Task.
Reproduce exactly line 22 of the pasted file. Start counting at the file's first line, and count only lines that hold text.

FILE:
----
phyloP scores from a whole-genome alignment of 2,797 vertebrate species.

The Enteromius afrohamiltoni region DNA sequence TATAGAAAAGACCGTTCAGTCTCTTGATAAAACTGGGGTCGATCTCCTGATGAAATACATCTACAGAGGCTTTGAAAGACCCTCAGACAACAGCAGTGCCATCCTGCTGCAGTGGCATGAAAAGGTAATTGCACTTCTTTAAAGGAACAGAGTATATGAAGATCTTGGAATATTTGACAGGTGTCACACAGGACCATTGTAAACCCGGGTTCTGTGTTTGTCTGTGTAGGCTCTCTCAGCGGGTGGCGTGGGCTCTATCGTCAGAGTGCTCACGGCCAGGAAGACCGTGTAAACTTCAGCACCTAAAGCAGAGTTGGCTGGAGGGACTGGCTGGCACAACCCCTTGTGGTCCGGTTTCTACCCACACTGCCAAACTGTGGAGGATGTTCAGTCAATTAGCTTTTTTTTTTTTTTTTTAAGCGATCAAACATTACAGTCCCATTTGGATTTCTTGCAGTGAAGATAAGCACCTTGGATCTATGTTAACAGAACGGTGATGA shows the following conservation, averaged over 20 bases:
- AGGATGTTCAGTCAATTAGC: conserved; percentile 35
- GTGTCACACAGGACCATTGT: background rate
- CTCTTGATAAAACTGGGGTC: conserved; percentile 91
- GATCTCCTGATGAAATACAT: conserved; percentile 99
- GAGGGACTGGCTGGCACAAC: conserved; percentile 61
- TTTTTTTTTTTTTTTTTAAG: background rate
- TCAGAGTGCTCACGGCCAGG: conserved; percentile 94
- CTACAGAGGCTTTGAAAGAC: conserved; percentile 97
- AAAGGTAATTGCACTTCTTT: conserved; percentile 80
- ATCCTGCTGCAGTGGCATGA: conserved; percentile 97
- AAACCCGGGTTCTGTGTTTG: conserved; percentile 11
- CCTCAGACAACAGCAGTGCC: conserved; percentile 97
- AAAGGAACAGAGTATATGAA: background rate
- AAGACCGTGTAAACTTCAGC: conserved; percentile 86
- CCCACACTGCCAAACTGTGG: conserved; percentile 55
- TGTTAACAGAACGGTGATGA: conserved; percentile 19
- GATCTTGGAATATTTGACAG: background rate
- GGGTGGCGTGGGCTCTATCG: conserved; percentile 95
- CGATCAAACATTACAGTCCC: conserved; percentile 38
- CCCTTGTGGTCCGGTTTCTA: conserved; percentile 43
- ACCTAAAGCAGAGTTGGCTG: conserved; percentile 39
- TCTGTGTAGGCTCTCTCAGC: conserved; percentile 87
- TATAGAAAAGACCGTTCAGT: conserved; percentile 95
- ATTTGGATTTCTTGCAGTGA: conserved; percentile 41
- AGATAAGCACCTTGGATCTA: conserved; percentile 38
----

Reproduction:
- CCCTTGTGGTCCGGTTTCTA: conserved; percentile 43